All it took was a small pepperoni, onion and mushroom pizza to see how far Eugene “Gino” Berthiaume had come in a year.
As Gino was counting his own, hard-earned money to pay the Kelley Square Pizza delivery person, his mother, Kelly Rawson, opened the box to find the aforementioned toppings. Which would have been fine — a classic combination, indeed — except, Gino had asked for broccoli rather than mushrooms.
Ordering broccoli on a pizza is rare for most 16-year-olds. Even less likely for many teens would be a mature and rational response to the topping turmoil.
Gino instead shrugged his shoulders at his mom’s revelation, finished counting his money, and soon would be enjoying his lunch — mushrooms and all.
Using American Sign Language and beaming a wide smile, Gino pointed out to his mother that he didn’t get bothered by the mistake. “He’s remembering back when he didn’t cooperate. So he knows the difference and he’s proud of himself,” Rawson said.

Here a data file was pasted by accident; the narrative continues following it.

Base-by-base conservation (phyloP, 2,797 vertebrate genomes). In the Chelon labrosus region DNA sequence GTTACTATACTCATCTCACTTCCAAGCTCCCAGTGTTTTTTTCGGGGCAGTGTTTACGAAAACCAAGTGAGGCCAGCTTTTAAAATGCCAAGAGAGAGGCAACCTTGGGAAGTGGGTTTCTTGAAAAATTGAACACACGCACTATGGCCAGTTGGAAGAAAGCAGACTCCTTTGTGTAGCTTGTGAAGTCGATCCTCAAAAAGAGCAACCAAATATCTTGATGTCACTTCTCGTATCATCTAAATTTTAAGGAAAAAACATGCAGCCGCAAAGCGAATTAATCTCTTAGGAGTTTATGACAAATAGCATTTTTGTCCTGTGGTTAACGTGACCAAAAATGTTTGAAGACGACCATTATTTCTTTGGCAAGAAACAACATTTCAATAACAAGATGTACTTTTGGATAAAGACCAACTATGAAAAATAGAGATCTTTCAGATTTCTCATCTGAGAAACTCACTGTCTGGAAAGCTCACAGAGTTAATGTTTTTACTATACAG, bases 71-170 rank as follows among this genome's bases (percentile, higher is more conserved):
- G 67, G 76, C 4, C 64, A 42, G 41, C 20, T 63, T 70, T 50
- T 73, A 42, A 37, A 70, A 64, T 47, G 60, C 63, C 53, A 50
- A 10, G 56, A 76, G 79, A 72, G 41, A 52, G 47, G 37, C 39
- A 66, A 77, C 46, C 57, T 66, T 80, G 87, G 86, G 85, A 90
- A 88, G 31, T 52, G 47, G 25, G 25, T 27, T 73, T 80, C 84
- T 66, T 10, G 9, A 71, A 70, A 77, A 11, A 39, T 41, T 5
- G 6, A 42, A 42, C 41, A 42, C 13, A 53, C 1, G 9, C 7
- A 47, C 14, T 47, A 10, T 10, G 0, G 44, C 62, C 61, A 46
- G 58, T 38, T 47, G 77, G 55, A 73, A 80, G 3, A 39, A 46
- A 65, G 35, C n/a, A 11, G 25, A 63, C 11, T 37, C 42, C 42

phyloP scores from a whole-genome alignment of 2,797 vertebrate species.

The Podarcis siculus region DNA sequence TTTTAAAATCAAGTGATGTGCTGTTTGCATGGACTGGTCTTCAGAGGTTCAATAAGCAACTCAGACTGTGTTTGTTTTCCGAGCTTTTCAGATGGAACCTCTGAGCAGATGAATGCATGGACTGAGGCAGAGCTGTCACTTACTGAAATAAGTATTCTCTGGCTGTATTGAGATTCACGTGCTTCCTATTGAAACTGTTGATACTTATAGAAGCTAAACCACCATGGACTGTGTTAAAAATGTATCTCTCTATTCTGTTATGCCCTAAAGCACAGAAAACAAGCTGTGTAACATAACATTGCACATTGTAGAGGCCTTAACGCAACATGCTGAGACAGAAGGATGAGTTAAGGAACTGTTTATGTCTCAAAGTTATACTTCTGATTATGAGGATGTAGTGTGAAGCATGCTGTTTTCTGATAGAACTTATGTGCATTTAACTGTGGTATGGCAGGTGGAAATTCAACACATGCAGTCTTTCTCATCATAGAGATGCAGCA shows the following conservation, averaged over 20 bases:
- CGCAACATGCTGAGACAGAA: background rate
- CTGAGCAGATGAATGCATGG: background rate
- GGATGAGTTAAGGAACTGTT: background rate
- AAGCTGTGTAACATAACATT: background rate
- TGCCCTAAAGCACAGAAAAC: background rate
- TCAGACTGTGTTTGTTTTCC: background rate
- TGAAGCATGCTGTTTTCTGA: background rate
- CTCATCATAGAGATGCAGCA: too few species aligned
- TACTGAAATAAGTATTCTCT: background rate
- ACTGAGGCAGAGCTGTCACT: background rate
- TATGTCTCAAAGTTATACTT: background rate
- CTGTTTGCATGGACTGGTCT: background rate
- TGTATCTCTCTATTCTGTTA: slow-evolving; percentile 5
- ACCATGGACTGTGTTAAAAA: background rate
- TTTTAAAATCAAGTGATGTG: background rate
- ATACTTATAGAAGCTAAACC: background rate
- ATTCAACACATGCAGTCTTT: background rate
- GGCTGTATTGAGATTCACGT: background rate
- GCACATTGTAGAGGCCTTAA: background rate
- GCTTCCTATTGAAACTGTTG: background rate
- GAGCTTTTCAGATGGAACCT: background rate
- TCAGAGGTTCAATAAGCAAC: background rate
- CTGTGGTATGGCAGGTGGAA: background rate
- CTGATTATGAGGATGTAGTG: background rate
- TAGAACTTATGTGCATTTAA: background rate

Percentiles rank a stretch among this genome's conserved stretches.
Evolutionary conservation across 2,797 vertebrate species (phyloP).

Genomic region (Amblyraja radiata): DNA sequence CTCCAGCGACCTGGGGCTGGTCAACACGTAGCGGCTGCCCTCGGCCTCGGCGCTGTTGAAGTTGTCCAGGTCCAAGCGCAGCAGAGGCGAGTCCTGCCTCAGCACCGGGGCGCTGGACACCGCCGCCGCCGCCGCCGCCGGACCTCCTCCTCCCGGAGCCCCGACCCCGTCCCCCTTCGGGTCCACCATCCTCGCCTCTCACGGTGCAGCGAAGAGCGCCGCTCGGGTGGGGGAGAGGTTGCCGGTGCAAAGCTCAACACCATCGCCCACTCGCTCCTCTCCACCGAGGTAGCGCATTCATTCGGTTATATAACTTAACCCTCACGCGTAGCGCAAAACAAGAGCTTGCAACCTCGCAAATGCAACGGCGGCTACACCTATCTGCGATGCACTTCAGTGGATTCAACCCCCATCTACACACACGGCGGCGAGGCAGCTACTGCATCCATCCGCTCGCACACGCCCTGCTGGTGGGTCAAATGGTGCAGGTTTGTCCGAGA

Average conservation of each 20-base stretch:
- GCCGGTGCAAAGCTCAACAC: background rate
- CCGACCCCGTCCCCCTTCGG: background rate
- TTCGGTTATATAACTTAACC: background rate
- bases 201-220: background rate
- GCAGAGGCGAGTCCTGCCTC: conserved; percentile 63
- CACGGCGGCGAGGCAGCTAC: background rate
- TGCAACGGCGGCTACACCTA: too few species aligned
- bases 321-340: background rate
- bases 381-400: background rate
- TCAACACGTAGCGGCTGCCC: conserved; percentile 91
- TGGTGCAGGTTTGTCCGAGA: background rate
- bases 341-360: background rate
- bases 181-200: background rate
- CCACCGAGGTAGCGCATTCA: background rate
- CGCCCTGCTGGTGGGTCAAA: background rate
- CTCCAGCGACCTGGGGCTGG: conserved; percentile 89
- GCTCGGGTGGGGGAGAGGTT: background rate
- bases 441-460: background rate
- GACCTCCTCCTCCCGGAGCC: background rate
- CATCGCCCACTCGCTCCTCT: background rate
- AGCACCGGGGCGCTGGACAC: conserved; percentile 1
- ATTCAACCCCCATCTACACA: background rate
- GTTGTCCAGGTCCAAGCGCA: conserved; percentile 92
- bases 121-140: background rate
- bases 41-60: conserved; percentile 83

Gino, indeed, isn’t like many 16-year-olds. He is deaf and suffers from developmental delays, epilepsy and cerebral palsy due to a virus contracted at birth.
Over the past year, with the benefit of a residential school program tailored to his needs, Gino has learned not to get angry over such minor details. (Last winter he would have refused to eat the pizza, or cooperate in general, Rawson said, for quite some time afterward.) Spending this past February school vacation with his mom, he didn’t seem to have a care in the world.
Scroll down for a photo gallery of Gino and his family from photographer Matthew Wright (mattwrightphoto.com)
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